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Glossary of Lasik Laser Eye Surgery Related Terms F-H

Numbers A B C D E F G H I J K L M N O P Q R S T U V W X Y Z

See Fellow of the American College of Surgeons.
Common term for hyperopia.
See Food and Drug Administration.
Flap & Zap
Slang term for Lasik.
Femtosecond Laser
An infrared range laser that delivers pulses of energy within the cornea, causing a small controlled explosion of gas that separates the layers of the cornea. The femtosecond laser for ophthalmology use on the eye is manufactured by Intralase and is used to create a Lasik flap in a procedure commonly called Bladeless Lasik or "all laser Lasik". Detailed Femtosecond Bladeless Lasik Information
Fluorescein Angiography
A test to examine blood vessels in the retina, choroid, and iris. A special dye is injected into a vein in the arm and pictures are taken as the dye passes through blood vessels in the eye.
Fluorescein Staining
A tiny amount of a fluorescein dye is placed in the tear film. The color will make microscopic dots appear where the eye has become dry. Excessive staining is an indication of dry eye.
Flying Spot
This is a method of applying excimer laser energy. Rather than applying all excimer energy in a broad-beam across the entire ablation area, or the energy in variable spots sizes across the ablation area, a very small spot of excimer energy is applied in rapid succession at different locations across the ablation area.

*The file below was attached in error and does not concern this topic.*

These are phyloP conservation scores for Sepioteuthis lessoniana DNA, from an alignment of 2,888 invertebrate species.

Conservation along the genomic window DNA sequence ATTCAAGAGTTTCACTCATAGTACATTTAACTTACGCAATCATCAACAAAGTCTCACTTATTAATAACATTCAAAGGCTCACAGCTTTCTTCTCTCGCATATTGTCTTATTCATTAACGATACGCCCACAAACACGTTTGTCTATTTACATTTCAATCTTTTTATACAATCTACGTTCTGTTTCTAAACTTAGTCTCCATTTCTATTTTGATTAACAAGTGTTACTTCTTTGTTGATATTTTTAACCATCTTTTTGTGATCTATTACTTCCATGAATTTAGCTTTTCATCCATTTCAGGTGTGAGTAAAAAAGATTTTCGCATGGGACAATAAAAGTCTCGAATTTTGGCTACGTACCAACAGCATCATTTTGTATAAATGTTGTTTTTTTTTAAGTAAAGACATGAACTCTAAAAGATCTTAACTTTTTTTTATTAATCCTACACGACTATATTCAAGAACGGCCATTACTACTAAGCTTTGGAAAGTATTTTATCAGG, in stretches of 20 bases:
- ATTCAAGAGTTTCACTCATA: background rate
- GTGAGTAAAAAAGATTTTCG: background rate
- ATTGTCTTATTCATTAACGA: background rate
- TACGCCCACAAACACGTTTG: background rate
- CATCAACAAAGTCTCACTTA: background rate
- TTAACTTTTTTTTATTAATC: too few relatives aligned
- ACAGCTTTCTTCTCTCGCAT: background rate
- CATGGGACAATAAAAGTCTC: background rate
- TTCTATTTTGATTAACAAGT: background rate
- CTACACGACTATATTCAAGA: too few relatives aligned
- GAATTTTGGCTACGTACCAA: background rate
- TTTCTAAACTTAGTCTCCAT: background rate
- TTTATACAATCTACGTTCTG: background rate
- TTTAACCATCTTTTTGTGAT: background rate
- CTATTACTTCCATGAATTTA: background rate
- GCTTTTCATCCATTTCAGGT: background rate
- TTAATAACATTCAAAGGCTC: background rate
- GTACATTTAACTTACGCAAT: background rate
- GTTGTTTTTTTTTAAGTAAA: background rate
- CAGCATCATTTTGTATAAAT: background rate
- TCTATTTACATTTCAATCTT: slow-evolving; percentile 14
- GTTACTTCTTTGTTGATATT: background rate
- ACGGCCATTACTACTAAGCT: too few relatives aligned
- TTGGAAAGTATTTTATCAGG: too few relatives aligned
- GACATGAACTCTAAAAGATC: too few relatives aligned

Focusing Power Of The Eye
As light enters our eye, it must be brought to a focus on the retina in order to perceive a clear image. About two thirds of the focusing power of the eye comes from the cornea, the rest comes from the lens inside the eye. As the light enters the eye, it is focused a fixed amount by the cornea. As the light passes through the pupil, the lens then adjusts the focus a variable amount with the exact amount of focusing power applied dependent on the distance of the object being viewed. Objects at near like a book or knitting require more power than distance objects like movies or traffic signs.
Food and Drug Administration
The federal agency of the United States government responsible for the evaluation and approval of medical devices. The FDA does not evaluate surgical procedures that to not require a new medical device. Click for Important FDA Links or Click here to go to Main FDA website.
The central part of the macula that provides the sharpest vision.
Molecules that have been implicated as one causative factor in the stimulation of abnormal cellular reproduction (cancer) and cellular destruction (aging).
Fuch's Dystrophy
See Corneal Endothelial Cell Dystrophy.
Functional Visual Disability
The degree to which a visual error interferes with a person's ability to perform normal daily activities, such as reading, driving at night, or performing hobbies.
The interior lining of the eyeball, including the retina, optic disc, and macula. This portion of the inner eye can be seen during an eye examination by looking through the pupil.
See refractive surgery complications glare, arc, starburst, and halo.
This is a profile of how excimer energy is applied. Used primarily on flying spot lasers, more energy is applied to the center of the spot than at the outer edges.
This is a common term for diplopia, or double images. If you look at a clock and some of the numbers have a lighter ghost image just off to the side, this is ghosting. Detailed Double Vision and Ghosting After Lasik Information